Filled with a mix of colorful rowhouses, condos and apartments, vibrant Bloomingdale is easily one of DC’s most coveted addresses. Some of that popularity has come over the past couple of decades, as home values have increased substantially, and more and more businesses have opened across the neighborhood.
Still, there are also some who have lived in Bloomingdale for generations. Long-standing residents have seen some ups and downs, but things really began to take off during the real estate boom of the late 1990s.
Now a mix of long-standing residents and new residents alike, this diverse neighborhood offers home styles ranging from Victorians to Georgian Revivals, Colonial Revivals and Craftsman-style designs. Most of the neighborhood’s brick rowhouses were built between the late 1800s and the early 1900s.
In recent years, neighbors have worked together to create the Bloomingdale Historic District, and help maintain the neighborhood’s rich charm and character. You’ll find some delightful old homes in Bloomingdale, complete with high ceilings, hardwoods and bay windows.
Made up of around 1,700 historic homes, businesses and churches, Bloomingdale also has its own theater, a fire station, parks and more. Crispus Attucks Park is a popular spot for community gatherings and fun.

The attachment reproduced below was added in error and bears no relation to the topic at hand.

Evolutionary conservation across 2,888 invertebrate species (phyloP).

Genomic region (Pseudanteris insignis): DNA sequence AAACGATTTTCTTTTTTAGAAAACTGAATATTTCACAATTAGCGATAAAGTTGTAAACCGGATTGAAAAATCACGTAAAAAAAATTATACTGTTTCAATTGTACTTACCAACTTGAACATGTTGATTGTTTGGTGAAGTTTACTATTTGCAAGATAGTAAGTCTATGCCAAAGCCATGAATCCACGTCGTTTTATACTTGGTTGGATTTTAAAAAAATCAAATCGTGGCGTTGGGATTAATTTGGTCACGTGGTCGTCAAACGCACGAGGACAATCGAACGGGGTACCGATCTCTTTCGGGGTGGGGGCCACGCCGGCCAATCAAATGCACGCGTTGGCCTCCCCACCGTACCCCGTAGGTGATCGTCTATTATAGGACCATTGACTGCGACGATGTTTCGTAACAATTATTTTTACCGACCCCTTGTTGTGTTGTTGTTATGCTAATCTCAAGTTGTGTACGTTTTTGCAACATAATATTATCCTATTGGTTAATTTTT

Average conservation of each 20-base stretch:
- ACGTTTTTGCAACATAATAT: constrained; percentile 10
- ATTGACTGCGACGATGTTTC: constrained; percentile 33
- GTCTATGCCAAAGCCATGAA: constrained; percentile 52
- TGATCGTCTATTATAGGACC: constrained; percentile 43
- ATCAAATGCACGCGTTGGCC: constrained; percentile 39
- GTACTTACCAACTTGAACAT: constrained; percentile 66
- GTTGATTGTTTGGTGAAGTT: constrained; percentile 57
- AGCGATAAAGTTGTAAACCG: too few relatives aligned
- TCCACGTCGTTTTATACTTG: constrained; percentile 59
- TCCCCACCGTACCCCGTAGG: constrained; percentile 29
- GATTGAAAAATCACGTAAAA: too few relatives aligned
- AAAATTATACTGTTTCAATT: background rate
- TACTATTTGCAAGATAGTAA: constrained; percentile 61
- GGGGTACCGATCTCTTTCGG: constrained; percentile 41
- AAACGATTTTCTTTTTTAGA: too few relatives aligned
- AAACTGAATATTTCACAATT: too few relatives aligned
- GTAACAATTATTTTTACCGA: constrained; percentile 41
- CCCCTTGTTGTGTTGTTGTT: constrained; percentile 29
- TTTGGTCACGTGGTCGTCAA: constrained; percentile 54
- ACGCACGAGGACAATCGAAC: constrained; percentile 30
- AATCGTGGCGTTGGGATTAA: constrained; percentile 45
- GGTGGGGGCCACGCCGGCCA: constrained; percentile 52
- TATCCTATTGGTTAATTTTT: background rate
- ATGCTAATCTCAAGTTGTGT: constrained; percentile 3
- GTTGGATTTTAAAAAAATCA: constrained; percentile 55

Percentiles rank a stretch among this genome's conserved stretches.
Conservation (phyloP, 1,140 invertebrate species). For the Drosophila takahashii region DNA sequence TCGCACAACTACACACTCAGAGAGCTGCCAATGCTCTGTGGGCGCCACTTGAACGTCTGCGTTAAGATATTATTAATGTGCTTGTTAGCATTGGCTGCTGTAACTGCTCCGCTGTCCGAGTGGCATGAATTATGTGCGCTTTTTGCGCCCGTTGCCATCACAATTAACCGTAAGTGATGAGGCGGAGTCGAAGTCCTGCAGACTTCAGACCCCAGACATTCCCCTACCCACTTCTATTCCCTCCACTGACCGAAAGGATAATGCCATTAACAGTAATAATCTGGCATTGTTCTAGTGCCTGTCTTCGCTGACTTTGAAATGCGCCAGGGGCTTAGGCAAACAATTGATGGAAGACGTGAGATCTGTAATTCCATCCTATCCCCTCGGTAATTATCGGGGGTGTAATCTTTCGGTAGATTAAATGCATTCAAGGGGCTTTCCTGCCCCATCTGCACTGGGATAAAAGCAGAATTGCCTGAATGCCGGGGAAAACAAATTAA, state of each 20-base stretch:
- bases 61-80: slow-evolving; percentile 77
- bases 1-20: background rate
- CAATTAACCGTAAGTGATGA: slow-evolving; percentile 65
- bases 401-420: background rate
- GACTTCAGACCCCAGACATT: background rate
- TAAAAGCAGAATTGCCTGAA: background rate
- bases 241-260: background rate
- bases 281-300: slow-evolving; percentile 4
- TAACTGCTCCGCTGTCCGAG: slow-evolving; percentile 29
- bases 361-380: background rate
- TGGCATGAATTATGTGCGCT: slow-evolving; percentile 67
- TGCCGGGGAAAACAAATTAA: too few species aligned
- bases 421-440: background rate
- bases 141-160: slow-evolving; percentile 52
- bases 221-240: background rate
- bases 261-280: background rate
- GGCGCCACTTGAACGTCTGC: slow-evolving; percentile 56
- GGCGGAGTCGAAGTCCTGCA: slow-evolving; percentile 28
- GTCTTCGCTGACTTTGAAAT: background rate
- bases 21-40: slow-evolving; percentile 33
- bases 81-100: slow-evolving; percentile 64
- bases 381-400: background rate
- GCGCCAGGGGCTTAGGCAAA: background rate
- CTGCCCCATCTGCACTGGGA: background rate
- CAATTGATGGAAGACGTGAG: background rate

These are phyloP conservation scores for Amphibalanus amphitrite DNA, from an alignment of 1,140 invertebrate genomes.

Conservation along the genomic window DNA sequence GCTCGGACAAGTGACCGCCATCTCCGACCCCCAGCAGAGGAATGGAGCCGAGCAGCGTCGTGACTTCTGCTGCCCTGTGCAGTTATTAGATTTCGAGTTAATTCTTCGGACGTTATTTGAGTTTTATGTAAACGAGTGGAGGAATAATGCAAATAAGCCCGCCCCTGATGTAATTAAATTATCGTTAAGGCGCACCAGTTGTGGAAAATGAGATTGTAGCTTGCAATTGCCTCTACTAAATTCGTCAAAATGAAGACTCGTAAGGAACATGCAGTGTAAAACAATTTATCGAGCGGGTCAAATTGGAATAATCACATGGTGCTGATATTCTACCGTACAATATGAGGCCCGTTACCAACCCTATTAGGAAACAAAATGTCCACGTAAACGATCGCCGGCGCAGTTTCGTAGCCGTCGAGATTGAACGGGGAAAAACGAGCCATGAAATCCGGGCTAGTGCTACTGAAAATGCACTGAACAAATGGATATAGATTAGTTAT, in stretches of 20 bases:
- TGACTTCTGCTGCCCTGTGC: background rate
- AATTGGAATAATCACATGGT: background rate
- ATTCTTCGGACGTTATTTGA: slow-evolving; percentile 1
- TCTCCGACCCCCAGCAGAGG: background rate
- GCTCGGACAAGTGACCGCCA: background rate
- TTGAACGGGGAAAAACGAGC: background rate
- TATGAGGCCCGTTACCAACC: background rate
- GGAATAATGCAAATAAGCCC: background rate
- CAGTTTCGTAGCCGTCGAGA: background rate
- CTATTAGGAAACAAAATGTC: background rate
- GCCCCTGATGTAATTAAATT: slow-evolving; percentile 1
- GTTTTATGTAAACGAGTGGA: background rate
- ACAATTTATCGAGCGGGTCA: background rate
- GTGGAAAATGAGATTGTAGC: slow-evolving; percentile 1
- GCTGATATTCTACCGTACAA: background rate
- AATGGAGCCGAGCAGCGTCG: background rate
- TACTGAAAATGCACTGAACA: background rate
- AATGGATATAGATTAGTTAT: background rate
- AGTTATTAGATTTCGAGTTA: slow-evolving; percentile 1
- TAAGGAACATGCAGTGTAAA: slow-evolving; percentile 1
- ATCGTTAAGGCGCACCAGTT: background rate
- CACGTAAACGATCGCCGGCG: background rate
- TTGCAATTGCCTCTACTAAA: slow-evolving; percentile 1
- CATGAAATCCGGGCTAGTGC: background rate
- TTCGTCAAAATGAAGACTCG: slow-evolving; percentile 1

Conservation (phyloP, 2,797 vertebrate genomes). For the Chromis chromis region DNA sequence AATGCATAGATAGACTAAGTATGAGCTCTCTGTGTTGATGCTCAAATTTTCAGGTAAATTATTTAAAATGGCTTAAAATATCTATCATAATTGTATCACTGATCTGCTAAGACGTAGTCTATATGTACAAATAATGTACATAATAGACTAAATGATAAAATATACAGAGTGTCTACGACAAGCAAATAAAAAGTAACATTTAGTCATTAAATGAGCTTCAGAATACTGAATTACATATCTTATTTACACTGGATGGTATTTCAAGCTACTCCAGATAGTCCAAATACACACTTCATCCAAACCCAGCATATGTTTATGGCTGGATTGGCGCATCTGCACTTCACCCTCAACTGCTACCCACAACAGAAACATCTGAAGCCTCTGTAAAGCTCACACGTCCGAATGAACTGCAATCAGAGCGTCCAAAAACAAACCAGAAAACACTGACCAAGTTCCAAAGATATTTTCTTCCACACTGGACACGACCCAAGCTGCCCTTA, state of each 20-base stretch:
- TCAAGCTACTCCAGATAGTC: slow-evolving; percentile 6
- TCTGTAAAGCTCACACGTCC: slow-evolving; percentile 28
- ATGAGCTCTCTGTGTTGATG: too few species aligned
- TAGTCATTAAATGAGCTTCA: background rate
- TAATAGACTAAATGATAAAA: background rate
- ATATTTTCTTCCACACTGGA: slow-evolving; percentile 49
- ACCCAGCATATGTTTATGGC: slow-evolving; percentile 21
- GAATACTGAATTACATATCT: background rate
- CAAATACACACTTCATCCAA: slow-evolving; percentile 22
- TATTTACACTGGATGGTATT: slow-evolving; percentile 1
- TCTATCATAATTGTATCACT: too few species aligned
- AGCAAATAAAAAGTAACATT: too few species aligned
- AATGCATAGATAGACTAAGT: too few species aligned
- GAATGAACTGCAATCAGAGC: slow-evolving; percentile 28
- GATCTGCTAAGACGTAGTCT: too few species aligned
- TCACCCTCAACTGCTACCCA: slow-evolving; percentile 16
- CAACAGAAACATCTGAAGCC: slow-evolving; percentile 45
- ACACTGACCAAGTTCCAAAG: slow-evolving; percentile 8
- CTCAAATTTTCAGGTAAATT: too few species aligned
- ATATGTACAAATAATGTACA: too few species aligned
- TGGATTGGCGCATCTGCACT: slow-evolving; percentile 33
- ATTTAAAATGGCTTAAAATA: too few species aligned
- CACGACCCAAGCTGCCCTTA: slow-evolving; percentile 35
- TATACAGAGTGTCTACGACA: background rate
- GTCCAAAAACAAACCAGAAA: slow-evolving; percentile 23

The park routinely hosts the annual Bloomingdale Community Day in May with live music and food for sale from area restaurants. Residents of Bloomingdale are also the force behind an annual neighborhood beautification day held each spring and a biennial house tour, art show and reception.
Praised for its convenience to other parts of DC, you’ll find the neighborhood of Bloomingdale set between Howard University and North Capitol Street. If some of the old rowhouses look slightly familiar, it may be for good reason. Some of neighborhood’s historic homes are shown in the opening credits of the show “House of Cards” on Netflix.